Hadean

From Infogalactic: the planetary knowledge core
(Redirected from Paleohadean)
Jump to: navigation, search
Hadean Eon
4600–4000 million years ago
view • discuss • edit
-4500 —
-4000 —
-3500 —
-3000 —
-2500 —
-2000 —
-1500 —
-1000 —
-500 —
0 —
Scale:
Millions of years
Prebiotic world redirects here but there is as yet no subdivision of this Eon to reflect recent developments

The Hadean /ˈhdiən/ is a geologic eon of the Earth, and lies before the Archean. It began with the formation of the Earth about 4.6 billion years ago and ended, as defined by the ICS, 4 billion years ago.[1] The name "Hadean" comes from Hades, the ancient Greek god of the underworld, in reference to the hellish conditions on Earth at the time: the planet had just formed and was still very hot due to high volcanism, a partially molten surface and frequent collisions with other Solar System bodies. The geologist Preston Cloud coined the term in 1972, originally to label the period before the earliest-known rocks on Earth. W. Brian Harland later coined an almost synonymous term: the "Priscoan period". Other, older texts simply refer to the eon as the Pre-Archean. Nonetheless, in 2015, "remains of biotic life" were found in 4.1 billion-year-old rocks in Western Australia.[2][3] According to one of the researchers, "If life arose relatively quickly on Earth ... then it could be common in the universe."[2]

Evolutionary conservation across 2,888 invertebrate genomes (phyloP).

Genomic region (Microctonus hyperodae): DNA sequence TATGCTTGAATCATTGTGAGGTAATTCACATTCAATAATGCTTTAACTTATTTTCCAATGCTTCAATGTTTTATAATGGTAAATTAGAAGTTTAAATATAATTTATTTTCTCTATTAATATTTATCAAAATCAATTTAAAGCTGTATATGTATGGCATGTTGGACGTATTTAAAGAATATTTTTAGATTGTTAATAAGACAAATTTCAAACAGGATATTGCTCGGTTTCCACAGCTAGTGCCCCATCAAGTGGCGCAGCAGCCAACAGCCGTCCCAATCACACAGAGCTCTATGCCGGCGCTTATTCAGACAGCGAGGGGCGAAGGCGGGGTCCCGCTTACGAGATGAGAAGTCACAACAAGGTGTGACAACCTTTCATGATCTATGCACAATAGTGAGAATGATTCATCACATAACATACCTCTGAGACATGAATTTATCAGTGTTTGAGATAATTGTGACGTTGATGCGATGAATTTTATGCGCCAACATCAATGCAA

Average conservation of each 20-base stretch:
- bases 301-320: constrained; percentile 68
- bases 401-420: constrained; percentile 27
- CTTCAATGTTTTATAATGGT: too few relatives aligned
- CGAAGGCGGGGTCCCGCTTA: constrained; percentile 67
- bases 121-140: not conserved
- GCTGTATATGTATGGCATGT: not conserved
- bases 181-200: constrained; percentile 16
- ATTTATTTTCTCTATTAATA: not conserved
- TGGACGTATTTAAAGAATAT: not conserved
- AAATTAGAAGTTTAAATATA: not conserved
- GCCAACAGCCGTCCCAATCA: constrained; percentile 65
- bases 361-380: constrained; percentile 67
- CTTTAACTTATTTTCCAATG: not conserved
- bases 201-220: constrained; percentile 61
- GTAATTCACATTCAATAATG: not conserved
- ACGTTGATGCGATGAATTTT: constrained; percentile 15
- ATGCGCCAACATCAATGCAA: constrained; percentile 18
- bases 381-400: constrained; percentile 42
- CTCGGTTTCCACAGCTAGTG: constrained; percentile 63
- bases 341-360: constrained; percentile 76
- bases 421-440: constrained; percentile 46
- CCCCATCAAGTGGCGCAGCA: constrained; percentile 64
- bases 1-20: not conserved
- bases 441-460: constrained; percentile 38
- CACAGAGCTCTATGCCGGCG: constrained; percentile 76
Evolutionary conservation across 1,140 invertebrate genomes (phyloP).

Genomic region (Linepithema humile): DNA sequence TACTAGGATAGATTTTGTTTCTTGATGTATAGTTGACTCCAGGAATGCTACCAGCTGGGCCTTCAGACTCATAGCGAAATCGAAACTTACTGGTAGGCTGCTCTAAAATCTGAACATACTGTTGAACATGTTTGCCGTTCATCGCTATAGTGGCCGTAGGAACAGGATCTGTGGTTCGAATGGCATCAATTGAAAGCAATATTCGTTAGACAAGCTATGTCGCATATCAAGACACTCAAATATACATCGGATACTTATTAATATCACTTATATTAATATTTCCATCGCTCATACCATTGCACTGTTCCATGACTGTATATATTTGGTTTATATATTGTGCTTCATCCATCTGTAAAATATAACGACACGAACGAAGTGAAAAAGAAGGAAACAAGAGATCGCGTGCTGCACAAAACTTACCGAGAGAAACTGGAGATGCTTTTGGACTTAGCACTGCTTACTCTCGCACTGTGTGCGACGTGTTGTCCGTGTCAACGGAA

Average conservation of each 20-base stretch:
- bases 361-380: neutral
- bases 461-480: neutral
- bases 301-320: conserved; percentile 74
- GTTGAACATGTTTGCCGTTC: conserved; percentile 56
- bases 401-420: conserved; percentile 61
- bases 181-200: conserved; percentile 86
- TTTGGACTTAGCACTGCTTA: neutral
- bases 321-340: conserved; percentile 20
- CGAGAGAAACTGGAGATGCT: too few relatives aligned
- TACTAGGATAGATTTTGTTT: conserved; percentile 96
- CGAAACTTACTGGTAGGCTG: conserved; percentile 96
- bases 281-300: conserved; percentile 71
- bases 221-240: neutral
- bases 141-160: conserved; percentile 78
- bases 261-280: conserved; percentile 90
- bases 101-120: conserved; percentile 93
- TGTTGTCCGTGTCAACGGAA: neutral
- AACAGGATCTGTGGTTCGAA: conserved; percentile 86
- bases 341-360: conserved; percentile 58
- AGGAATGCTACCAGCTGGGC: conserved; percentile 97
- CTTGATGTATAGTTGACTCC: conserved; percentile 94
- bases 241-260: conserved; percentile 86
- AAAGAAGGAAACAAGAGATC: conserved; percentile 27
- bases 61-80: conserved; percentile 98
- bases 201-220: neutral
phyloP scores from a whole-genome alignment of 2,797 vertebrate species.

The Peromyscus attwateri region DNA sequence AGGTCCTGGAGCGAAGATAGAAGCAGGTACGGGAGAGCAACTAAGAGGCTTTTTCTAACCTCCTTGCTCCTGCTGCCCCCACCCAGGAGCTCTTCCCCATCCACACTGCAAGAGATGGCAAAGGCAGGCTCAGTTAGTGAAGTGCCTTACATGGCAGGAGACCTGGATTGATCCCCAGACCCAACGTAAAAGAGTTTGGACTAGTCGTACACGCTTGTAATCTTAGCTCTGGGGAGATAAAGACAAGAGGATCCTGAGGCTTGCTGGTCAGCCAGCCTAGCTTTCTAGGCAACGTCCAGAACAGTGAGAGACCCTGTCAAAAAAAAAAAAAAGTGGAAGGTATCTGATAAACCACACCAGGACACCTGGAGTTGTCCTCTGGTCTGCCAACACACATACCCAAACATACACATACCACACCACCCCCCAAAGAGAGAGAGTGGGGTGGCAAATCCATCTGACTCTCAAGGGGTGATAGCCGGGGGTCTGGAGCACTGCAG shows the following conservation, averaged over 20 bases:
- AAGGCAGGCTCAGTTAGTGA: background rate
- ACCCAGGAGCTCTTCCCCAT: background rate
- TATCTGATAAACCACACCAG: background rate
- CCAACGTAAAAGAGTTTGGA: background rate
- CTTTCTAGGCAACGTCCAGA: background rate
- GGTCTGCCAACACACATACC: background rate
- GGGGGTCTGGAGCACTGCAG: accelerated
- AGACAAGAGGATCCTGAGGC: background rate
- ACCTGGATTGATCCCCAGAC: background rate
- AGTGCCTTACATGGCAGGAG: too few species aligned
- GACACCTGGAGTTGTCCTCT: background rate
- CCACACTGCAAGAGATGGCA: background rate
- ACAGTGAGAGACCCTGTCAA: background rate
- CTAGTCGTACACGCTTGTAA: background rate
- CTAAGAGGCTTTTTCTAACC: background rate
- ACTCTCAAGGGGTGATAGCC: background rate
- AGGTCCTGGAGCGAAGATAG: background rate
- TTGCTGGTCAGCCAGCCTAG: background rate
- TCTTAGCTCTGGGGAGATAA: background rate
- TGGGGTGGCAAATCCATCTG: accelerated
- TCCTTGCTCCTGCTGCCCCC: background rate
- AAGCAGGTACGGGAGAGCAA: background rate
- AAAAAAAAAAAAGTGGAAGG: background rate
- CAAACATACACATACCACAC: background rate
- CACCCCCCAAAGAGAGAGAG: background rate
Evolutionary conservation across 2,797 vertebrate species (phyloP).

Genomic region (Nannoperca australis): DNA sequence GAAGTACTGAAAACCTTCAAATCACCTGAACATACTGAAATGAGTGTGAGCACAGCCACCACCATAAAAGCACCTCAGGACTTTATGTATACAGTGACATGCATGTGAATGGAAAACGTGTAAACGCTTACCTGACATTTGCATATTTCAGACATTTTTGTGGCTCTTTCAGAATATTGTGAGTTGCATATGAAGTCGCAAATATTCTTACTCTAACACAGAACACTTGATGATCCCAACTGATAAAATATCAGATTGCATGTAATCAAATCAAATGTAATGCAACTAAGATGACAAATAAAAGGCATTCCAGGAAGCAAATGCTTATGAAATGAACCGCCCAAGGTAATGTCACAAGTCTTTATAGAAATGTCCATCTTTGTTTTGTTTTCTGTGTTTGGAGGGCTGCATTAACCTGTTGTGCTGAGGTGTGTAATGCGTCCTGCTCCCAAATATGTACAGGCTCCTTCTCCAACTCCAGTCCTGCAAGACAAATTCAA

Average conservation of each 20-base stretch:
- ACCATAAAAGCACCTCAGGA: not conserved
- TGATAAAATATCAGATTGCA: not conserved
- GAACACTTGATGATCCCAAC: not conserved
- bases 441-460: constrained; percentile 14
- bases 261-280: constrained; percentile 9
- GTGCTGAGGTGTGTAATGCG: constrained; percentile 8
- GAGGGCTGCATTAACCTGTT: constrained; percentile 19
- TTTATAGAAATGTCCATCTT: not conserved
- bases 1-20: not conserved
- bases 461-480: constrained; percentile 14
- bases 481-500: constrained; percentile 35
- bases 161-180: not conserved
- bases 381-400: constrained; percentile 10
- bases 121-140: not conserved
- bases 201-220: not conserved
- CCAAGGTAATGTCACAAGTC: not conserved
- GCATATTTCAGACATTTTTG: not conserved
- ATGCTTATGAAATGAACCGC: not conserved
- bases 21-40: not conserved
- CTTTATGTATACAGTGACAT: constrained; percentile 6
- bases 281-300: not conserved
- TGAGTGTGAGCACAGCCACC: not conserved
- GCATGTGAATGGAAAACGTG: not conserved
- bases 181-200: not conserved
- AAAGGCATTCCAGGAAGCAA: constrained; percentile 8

Etymology

The Hadean was originally thought to be a violent and inhospitable period in the history of Earth. Hence, it receives its name from Hades (/ˈhdz/; from Ancient Greek Ἅιδης/ᾍδης, Hāidēs; Doric Ἀΐδας Aidas), the ancient Greek god of the underworld.[4] With recent discoveries of zircon crystals and other indicators of water and "seeds of life" dating to the Hadean period, it is now theorized that the land and oceans of the mid-to-late (and possibly early) Hadean were somewhat less hostile to organic life than previously believed.

Subdivisions

Since few geological traces of this eon remain on Earth, there is no official subdivision. However, the Lunar geologic timescale embraces several major divisions relating to the Hadean and so these are sometimes used in a somewhat informal sense to refer to the same periods of time on Earth.